The most disturbing aspect is that these tactics will be utilized to conceal illegal surveillance programs of federal intelligence agencies and law enforcement officials. Furthermore, judges will be in the dark as to whether or not agents of the state are upholding the Constitution and the rights of the citizenry.
Parallel constructions are ways in which government agents can substantiate how an investigation was initiated in the first place without disclosing the true nature of the original evidence gathering.
According to TechDirt, parallel constructions are commonly used after alphabet agencies such as the NSA pass on surveillance information to their counterparts, like the Drug Enforcement Agency (DEA).
...the NSA and other surveillance organizations would share info with the DEA and other law enforcement agencies, but then tell them to reconstruct the evidence via a process called "parallel construction," so that the surveillance would not then be discussed in court.
The recent HRW investigation that included interviews, court records, documents disclosed by the government, and media reports from April 2016 to October 2017 concluded that:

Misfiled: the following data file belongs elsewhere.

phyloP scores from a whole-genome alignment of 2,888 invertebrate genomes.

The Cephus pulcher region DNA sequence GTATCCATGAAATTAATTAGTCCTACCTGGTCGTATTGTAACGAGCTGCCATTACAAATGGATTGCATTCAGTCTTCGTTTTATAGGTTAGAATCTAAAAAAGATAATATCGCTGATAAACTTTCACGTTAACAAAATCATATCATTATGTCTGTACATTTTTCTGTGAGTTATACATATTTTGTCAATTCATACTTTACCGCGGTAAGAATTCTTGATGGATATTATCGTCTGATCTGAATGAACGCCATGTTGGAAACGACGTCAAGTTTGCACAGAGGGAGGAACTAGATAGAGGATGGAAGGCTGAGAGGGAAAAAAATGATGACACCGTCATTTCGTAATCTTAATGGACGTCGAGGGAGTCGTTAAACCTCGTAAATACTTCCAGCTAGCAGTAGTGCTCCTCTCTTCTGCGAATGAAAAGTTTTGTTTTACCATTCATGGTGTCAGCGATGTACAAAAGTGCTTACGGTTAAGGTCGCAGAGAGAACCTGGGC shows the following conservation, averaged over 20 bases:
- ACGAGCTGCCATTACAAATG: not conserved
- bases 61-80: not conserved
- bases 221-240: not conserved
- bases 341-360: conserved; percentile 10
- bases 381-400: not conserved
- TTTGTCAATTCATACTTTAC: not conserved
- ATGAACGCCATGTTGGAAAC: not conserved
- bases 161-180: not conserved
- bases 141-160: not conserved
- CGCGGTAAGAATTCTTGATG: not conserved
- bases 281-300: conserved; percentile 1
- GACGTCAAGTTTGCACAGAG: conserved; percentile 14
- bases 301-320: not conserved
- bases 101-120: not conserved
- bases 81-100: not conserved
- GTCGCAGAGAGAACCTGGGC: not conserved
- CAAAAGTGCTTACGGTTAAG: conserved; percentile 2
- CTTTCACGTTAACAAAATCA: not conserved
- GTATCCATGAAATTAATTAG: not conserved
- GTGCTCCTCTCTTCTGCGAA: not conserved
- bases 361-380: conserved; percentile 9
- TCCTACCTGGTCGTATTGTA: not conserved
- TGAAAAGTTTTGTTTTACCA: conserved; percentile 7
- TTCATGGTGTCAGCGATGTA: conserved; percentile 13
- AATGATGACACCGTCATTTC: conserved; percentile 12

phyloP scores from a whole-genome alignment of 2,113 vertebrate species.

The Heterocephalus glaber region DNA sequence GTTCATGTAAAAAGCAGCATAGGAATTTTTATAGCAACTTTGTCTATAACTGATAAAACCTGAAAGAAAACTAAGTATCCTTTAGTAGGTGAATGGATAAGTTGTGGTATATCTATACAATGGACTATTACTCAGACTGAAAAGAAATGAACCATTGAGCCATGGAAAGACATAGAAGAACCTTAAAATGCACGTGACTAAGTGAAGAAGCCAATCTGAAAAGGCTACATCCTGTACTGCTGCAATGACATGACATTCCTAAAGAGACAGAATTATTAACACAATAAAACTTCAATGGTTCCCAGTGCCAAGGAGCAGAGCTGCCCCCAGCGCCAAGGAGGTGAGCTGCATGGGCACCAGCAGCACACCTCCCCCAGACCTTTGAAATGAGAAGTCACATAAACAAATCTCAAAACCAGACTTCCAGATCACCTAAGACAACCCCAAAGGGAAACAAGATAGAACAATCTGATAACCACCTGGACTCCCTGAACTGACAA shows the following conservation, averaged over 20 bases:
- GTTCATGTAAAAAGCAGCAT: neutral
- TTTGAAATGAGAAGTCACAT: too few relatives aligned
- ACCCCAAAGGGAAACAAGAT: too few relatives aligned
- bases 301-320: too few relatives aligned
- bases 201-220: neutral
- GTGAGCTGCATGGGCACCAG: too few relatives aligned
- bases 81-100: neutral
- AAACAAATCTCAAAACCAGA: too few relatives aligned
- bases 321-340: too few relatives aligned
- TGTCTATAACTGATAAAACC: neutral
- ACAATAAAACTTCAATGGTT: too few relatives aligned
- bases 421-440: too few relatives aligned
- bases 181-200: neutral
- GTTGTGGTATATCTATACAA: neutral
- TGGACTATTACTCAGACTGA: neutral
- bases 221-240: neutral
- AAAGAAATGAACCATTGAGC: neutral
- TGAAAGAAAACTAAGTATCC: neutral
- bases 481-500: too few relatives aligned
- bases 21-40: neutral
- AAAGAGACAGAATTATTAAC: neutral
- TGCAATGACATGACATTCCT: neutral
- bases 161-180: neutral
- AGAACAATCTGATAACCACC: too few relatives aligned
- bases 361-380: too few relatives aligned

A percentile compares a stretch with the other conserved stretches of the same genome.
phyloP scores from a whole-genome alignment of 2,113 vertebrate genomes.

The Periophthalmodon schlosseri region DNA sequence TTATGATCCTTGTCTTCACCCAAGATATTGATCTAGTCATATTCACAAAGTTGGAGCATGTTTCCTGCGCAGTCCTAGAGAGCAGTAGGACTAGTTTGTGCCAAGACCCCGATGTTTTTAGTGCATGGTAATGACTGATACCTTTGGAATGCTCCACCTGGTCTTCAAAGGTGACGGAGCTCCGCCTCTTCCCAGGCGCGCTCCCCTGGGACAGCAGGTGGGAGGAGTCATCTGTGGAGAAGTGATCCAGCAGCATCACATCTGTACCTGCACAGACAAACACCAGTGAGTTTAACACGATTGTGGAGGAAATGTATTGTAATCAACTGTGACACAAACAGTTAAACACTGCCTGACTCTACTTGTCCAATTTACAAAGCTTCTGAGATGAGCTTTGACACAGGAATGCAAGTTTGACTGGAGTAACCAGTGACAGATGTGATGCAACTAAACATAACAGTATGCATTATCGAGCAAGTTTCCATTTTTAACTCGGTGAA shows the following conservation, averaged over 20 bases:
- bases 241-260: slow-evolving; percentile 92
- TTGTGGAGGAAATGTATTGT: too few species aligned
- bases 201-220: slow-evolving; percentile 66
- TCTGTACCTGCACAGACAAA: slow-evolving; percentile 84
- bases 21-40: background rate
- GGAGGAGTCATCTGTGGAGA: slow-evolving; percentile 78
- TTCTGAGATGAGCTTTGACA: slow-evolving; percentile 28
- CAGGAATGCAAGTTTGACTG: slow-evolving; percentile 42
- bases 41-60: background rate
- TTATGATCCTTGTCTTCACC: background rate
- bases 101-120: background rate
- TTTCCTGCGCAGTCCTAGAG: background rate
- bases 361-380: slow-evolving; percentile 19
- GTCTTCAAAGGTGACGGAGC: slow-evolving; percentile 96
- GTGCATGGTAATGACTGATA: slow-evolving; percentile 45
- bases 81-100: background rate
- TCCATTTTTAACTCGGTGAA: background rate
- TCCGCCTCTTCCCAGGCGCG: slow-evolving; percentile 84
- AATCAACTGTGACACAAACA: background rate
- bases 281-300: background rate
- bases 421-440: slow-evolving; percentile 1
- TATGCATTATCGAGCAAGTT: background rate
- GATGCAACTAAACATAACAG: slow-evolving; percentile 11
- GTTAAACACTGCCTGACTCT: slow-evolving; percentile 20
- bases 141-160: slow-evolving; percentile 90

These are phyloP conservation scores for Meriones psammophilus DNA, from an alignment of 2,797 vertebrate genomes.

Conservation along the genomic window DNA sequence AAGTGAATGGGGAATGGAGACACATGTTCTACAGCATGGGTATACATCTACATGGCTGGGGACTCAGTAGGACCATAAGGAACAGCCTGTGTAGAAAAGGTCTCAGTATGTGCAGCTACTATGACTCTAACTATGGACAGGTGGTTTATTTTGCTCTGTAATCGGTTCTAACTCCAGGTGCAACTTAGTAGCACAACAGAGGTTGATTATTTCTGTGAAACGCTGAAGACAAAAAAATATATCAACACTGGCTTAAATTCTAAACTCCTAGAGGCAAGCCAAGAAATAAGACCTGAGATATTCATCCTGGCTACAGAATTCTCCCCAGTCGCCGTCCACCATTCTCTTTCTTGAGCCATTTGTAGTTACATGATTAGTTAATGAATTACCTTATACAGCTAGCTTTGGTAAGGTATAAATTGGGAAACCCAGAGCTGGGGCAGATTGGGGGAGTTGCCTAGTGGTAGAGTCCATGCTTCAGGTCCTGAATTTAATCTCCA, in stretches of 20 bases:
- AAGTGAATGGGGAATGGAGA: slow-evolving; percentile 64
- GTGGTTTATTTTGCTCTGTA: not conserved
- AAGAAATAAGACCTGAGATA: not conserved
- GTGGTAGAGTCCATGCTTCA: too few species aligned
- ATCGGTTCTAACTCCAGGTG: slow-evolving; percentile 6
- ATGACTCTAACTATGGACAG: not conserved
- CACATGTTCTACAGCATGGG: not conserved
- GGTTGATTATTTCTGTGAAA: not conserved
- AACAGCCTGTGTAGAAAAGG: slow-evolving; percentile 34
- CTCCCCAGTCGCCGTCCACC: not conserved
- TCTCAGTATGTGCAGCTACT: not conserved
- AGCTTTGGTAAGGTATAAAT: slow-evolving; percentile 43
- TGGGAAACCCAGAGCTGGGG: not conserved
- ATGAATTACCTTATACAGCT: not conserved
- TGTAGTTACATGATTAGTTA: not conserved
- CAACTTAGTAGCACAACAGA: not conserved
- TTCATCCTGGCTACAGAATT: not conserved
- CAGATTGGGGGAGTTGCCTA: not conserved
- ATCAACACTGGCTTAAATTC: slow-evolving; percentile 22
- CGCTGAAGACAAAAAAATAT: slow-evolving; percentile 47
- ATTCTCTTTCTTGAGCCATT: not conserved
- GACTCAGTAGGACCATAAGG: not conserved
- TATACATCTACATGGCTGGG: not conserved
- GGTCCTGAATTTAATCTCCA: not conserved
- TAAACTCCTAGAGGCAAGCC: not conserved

• Is a technique that, the evidence suggests, is employed frequently and possibly even daily
• Has roots in strained and untested government interpretations of US Supreme Court and other cases—cases that in fact have never explicitly provided license for officials to deliberately avoid telling defendants the truth about investigative methods in order to conceal practices that might raise legal concerns
• May be employed by a range of federal agencies responsible for investigating suspected violations of criminal and immigration law
• In particular, is employed by a part of the Drug Enforcement Administration (“DEA”) known as the Special Operations Division (“SOD”), at least part of which has been nicknamed “the Dark Side” and which the evidence suggests is responsible for passing tips to various law enforcement bodies with the expectation that those tips will not be revealed in court
• Regularly relies on pretextual stops and searches of vehicles—an exercise of police powers that is sometimes known as a “wall stop” or “whisper stop” and that risks becoming unlawfully coercive
• May also rely on other tactics, such as attempts to find incriminating evidence by obtaining a suspect’s consent to a search of his or her person or belongings, requests for call records (which do not require a warrant under US law), closed proceedings under the Classified Information Procedures Act, or the use of less-controversial intelligence surveillance methods to conceal more controversial forms
• Is at least sometimes used in investigations involving relatively minor offenses
• Prevents courts from providing oversight over surveillance and other investigative methods, and therefore from deterring law enforcement misconduct